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BC Liberal Leader Andrew Wilkinson Says He Doesn’t Trust Students to Pay Back Interest Free Loans

Andrew Wilkinson is not having a good week

Only a week after claiming the struggle to pay rent can be a “fun” and “wacky time,”  BC Liberal leader Andrew Wilkinson looks like he’s stepped in it again.

Speaking in a radio interview on Vancouver’s RedFM, the BC Liberal leader said he does not trust twenty-somethings to pay back their student loans now that the provincial government has scrapped sky-high interest charges on student loans in British Columbia.

“I think we have to be a little bit concerned that any loan that carries no interest encourages people to go into a lot of debt,” Wilkinson said.

“And students may get carried away with debt.”

Wilkinson offered an anecdote about students who are “$80,000 in debt” even though they’re “23-years-old.”

“That’s the concern we have with interest free loans,” Wilkinson said. “Why wouldn’t you just borrow as much as you possibly can? And then why would you ever pay it back?”

Wilkinson’s comments surfaced barely a week after his comments dismissing the challenges faced by renters sparked a province-wide backlash.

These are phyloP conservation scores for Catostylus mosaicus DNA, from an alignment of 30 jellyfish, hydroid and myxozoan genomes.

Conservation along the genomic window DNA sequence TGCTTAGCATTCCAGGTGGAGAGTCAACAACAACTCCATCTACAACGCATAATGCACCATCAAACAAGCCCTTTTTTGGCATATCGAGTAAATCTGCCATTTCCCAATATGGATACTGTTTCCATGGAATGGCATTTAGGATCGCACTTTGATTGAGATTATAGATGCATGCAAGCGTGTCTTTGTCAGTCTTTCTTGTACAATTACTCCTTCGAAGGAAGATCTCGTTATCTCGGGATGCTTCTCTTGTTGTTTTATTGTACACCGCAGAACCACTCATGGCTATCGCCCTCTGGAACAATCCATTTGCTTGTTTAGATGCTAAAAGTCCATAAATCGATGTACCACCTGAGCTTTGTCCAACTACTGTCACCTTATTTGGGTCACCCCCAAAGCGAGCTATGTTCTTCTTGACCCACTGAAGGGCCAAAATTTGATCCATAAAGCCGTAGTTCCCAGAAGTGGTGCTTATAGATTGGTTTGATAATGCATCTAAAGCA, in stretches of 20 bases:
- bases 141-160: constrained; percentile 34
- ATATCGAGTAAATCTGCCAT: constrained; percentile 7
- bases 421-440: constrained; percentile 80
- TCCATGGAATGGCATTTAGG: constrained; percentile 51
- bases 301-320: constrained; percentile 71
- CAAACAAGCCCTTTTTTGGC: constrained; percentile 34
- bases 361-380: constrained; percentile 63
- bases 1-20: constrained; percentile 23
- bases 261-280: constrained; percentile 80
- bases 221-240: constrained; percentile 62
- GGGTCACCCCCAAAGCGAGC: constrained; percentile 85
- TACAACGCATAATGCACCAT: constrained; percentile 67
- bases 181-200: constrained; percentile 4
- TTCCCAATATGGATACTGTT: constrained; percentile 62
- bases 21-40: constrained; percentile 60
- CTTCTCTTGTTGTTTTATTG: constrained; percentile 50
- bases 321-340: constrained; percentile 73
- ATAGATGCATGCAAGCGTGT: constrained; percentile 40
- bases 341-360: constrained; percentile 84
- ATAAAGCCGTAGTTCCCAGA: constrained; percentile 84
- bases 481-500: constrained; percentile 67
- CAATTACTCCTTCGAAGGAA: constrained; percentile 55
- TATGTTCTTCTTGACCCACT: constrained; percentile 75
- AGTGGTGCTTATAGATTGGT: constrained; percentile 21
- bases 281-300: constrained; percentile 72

The BC government announced in the provincial budget last month that interest on new and existing student loans would be scrapped. BC joins Manitoba, Nova Scotia and Prince Edward Island in charging no interest on student loans.

The BC Federation of Students applauded the government’s move, stating: “this change will not only help current and future students, but also those who have completed their studies and are paying back loans.”

While Wilkinson was Minister of Advanced Education in the former BC Liberal government, tuition revenues increased 350% between 2002 and 2017. Meanwhile, students were left paying some of the highest interest rates and highest amounts of debt in Canada.

According to the BC Federation of Students, student debt in BC has risen 88% since 1999. Additionally, data from Statistics Canada indicates the average debt for a BC student graduating with a bachelor’s degree in 2010 was $32,300 – around 20% higher than the national average.

 

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